This community focused approach can also help to identify health trends earlier. We’ve all read reports on the towns with the lowest life expectancy, poorest dental hygiene etc. With community testing, local health services can monitor health concerns more easily, responding appropriately with additional resources and ensuring the problem of the postcode lottery for healthcare doesn’t worsen.

Patient care is obviously the main priority. But, when used appropriately, information from diagnostics tests also improves the quality of healthcare delivery whilst at the same time improving efficiency within the NHS. An increase in community-based testing increases the number of diagnostics tests being carried out thanks to increased access. This testing data can help reduce hospital stays, avoid unnecessary or incorrect treatment and improved management of patient health. All of this ultimately leads to reduced costs, so an increase in testing can actually reduce the burden on the NHS in many cases.

What about Joe Bloggs?

For the everyday patient, community testing obviously has the benefit of providing easier access to healthcare. However, cutting down time spent on public transport isn’t the primary goal here, it’s about encouraging the public to go into healthcare settings regularly. Focusing routine appointments in the community builds up a confidence in healthcare and empowers patients to take an interest in their own health.

For most patients, diagnostic tests are there to confirm there is nothing to worry about. For those who have life changing or long-term conditions, they are a vital tool in managing their medical needs. For instance, people with diabetes routinely monitor the level of sugar in their blood to help them balance what they’re eating and whether or not they’ll need to apply medication like insulin. But every six months they should also have a glycated haemoglobin or HbA1c test. This gives their diabetes specialist a longer term picture about how well their blood sugar levels have been maintained since their last test and can be used to help make changes to daily management and prevent the long term consequences of unmanaged diabetes.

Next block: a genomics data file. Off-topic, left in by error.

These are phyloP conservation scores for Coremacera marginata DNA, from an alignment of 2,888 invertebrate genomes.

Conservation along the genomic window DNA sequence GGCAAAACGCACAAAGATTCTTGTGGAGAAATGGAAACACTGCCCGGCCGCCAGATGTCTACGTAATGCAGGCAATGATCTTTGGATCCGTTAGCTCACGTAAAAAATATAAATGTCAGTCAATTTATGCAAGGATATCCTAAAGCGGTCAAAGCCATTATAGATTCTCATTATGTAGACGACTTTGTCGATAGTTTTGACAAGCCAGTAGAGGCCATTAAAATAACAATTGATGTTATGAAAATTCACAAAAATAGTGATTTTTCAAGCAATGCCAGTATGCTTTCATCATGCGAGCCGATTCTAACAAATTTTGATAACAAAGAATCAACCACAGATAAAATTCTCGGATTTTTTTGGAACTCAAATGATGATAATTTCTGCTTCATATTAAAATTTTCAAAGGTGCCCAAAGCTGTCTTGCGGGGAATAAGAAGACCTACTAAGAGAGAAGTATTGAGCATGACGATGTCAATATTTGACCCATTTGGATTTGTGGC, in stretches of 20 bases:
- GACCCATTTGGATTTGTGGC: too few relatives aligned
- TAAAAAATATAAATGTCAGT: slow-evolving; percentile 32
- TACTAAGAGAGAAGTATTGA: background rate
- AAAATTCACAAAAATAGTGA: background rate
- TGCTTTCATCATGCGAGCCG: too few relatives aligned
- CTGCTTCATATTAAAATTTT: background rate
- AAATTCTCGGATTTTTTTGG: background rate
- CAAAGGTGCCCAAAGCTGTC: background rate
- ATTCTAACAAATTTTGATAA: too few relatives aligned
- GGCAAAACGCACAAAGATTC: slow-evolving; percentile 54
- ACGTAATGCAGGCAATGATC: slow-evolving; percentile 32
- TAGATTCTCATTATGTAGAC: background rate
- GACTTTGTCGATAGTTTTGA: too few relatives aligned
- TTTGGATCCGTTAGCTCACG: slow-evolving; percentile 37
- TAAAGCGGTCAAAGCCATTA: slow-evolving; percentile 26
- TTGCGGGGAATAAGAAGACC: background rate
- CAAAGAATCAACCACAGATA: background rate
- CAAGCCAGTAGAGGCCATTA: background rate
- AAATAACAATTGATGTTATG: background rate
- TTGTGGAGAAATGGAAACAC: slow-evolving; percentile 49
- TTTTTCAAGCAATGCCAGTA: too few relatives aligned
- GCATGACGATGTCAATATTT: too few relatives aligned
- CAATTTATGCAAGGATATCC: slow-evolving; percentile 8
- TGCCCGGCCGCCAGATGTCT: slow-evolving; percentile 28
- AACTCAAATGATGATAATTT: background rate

For those with long term conditions like diabetes, this access to testing makes those 6-monthly check-ups even more accessible. Moreover, they can also be coupled with standard diabetes screenings for those who show symptoms or are part of at-risk groups, helping to monitor local populations and catch the disease early.

Next steps

Near patient testing is not something that can be rolled out overnight. As Covid demonstrated, these initiatives require a coordinated and nation-wide effort to be made effective. This kind of rollout needs careful: planning, training, management of reagents, quality control, transmission of results, and most importantly a strong partnership with the corresponding local NHS lab to provide support as required. So don’t expect a mobile diagnostics unit on every high street by next week.

However, Covid did demonstrate that these systems can work and be rolled out. Even a small scheme focusing on one clinical area would help to reduce NHS pressure and build patient confidence, while laying the groundwork for future initiatives.